Manifesto

With Manifesto, Cate Blanchett proves that she could indeed read the phone book and keep an audience captivated for 95 minutes.

There’s never been any doubt that the two-time Oscar-winner has ability, but in a series of 13 sketches, she recites a series of manifestos from authors and filmmakers as divergent as Lars Von Trier, Karl Marx, Dziga Vertov, André Breton and Werner Herzog.

German writer-director Julian Rosefelt thankfully has something more interesting in mind than merely presenting Blanchett reading the texts. Instead, he presents Blanchett in 13 different sketches where she recites dozens of texts pieced together thematically but not sequentially or even the way the authors intended. Manifesto has also been presented as a museum piece where all the texts are shown through split screens at the same time.

“Cate Blanchett proves that she could indeed read the phone book and keep an audience captivated for 95 minutes.”

If you’re alert, you might be able to catch where Blanchett recites Breton or Marx, but Rosefelt leaps from author to author so quickly, that it’s pointless to dissect the texts as the film proceeds. The sketches feature Blanchett playing everything from a stockbroker to a housewife saying a prayer before dinner to a chemical worker to a newscaster to a school teacher.

In all of the pieces Blanchett, who hails from Australia, effortlessly juggles dialects, tones, hairstyles, wigs and a series of looks that don’t resemble her at all. It’s a delight to watch her shape shift, but all of her characters seem real even if they’re speaking in texts that were never intended to be used dramatically or even together.

Then again, maybe Marx et al didn’t understand the potential of their words. Blanchett recites some of the texts as if she were a lonely voice in the wilderness, but much of Manifesto is side-splittingly funny.

When Blanchett delivers Claes Oldenburg’s I am for Art…, her American southern drawl sends her real-life son into hysterical laughter as if he’s wondering if she’s lost her mind. Her husband, played by her real-life spouse Andrew Upton looks at her with frustration, wondering when the meal will finally be served. The move could have been stunt casting, but her real-life family seem to have her on-camera gifts.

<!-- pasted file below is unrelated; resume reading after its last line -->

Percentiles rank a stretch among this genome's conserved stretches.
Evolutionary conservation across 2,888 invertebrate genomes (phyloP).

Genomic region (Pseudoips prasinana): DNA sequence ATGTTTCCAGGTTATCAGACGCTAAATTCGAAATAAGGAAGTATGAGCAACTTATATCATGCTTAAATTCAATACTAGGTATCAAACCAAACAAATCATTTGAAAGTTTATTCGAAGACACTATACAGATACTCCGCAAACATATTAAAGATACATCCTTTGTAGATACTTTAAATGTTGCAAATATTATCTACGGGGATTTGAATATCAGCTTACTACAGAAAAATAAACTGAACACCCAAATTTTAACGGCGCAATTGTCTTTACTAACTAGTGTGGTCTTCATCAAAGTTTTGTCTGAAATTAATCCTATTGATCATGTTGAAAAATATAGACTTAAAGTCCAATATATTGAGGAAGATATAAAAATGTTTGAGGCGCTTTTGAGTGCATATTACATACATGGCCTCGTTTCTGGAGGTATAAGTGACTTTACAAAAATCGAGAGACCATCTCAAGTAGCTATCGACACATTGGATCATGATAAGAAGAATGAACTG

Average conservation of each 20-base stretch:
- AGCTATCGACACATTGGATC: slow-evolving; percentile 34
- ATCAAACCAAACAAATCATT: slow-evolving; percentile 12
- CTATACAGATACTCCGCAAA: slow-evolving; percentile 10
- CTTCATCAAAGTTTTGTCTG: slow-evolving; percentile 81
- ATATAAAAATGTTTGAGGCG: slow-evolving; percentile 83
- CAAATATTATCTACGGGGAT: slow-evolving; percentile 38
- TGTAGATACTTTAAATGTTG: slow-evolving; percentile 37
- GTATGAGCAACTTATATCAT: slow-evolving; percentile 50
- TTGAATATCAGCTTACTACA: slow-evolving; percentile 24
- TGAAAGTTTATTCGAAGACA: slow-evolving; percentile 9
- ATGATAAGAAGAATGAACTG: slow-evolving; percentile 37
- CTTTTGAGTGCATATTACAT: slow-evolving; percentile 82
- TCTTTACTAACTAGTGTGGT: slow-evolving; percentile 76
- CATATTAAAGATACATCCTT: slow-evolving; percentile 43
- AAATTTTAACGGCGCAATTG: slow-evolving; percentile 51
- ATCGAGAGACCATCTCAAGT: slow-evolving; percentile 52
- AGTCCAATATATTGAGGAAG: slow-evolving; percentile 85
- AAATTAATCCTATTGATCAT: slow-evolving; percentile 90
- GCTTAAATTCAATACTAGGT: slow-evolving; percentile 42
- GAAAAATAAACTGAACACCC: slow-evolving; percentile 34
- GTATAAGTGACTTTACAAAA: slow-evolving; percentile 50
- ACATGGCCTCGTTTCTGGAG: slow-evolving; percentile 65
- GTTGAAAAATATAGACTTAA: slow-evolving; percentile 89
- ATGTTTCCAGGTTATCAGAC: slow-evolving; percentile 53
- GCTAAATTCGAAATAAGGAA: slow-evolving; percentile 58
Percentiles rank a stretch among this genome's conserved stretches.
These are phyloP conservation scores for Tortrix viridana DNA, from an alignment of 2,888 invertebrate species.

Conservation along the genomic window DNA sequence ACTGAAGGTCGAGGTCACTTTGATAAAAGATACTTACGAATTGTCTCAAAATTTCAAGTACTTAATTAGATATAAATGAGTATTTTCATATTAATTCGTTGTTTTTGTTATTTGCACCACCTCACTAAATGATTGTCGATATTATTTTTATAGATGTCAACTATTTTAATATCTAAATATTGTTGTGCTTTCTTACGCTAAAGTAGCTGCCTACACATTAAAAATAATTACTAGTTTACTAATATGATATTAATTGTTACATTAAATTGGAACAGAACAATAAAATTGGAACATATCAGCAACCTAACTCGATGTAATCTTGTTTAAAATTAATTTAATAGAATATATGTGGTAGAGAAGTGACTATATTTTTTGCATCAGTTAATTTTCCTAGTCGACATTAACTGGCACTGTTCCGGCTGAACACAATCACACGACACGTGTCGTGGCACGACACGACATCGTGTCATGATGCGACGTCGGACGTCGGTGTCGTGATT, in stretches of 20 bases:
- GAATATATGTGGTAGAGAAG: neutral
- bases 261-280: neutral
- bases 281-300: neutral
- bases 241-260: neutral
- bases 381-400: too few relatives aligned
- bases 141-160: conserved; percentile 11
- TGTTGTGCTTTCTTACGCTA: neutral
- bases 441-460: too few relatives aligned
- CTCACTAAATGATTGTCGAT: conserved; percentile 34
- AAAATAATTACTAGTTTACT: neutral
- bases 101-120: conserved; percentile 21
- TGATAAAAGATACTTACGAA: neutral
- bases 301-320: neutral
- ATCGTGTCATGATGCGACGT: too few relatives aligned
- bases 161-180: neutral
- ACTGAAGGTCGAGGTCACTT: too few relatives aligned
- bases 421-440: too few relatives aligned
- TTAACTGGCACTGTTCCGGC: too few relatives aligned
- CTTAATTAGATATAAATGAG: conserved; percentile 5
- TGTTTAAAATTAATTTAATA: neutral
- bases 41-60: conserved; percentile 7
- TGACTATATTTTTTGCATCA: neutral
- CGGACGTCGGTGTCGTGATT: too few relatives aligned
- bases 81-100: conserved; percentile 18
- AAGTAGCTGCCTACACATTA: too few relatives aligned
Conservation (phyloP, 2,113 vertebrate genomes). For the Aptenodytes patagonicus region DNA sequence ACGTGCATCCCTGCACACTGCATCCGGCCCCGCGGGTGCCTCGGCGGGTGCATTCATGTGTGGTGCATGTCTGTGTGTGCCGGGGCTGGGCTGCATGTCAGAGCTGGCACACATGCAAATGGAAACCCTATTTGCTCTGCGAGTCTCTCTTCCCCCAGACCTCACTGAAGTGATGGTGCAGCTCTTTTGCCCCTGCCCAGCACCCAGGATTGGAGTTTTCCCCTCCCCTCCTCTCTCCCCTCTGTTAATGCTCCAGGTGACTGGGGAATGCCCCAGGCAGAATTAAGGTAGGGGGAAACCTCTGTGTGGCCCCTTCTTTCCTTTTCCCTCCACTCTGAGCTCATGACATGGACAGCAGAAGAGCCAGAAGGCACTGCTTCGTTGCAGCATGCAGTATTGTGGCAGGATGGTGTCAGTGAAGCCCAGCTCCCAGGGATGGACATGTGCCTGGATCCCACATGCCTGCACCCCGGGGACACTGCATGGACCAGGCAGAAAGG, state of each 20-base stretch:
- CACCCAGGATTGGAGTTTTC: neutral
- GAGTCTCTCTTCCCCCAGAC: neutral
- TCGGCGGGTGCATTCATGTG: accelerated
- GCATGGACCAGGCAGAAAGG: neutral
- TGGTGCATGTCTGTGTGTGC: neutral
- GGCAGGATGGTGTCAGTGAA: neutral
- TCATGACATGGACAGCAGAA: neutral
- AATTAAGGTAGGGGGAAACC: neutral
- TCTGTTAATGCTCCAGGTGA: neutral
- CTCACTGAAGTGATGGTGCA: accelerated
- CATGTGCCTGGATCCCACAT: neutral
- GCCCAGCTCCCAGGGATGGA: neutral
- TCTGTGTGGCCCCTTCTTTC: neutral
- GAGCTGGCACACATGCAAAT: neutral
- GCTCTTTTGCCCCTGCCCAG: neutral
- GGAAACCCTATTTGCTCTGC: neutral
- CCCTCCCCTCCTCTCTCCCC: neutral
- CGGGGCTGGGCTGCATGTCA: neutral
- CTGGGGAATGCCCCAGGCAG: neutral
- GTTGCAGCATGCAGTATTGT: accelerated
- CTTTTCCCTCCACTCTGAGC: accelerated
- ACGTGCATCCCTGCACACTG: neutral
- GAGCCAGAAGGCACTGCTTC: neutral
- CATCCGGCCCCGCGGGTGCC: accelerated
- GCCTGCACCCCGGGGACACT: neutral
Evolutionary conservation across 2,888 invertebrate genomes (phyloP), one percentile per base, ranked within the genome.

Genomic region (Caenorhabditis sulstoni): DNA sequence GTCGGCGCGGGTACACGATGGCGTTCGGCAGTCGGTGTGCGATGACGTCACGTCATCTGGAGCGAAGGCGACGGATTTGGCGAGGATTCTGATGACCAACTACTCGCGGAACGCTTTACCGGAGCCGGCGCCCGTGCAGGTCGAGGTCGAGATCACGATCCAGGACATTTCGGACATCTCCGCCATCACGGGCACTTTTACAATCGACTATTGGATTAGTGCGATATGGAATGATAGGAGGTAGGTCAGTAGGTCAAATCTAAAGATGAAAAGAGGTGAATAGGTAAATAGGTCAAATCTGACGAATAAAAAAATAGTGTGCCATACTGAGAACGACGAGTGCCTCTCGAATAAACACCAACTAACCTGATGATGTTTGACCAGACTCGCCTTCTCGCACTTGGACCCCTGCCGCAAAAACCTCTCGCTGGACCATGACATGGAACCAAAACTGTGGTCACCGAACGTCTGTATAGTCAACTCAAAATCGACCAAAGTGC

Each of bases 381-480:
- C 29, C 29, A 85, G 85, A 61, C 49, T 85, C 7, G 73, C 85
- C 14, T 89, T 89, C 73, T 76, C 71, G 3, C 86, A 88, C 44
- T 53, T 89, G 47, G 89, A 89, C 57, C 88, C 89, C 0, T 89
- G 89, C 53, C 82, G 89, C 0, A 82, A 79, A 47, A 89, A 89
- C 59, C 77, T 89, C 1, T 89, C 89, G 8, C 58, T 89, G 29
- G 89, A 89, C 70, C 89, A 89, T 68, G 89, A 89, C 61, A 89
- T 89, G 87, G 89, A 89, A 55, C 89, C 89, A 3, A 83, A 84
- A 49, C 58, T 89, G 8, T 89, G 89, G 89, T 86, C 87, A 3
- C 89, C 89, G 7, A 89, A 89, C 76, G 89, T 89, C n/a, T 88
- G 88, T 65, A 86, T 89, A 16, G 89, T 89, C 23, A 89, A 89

Blanchett even plays both sides of an exchange. Watching her as a both glamorous, pampered anchor and a field correspondent braving a downpour seems weirdly natural, even though “back to you, Cate” plays like a joke.

Rosefelt finds dozens of fascinating environments around Berlin that could pass for just about anywhere. One of Blanchett’s addresses plays just like a New Orleans Jazz funeral, and the surroundings don’t look European at all. The chemical plants look creepy in a way that no set ever could.

“…much of Manifesto is side-splittingly funny.”

Manifesto seems even more impressive considering that it was shot in approximately 12 days. The sheer volume of material that Blanchett goes through is remarkable because on a schedule like that there isn’t much time for her to do alternate takes if she flubs a passage.

In recent, legal filings, Johnny Depp’s former business associates have derided him for wearing an earpiece to relieve the burden of memorizing his lines. Blanchett used one during the shooting of Manifesto and shows that doing so doesn’t mean a performer is lacking in skill or effort.

For one thing, her own pre-recorded readings were being sent to her, and it would have taken too long for her to memorize hundreds of pages of text. Blanchett is also a capable enough actor to play the scenes without giving away that she’s responding to anything but her own inner voices.

It was probably not fair to compare Marx or Breton to a phone directory, but I’m sure they’d be flattered that Blanchett has breathed new life into their texts.

Manifesto (2017) Directed by Julian Rosefelt. Written by Julian Rosefelt. Starring: Cate Blanchett

8 out of 10

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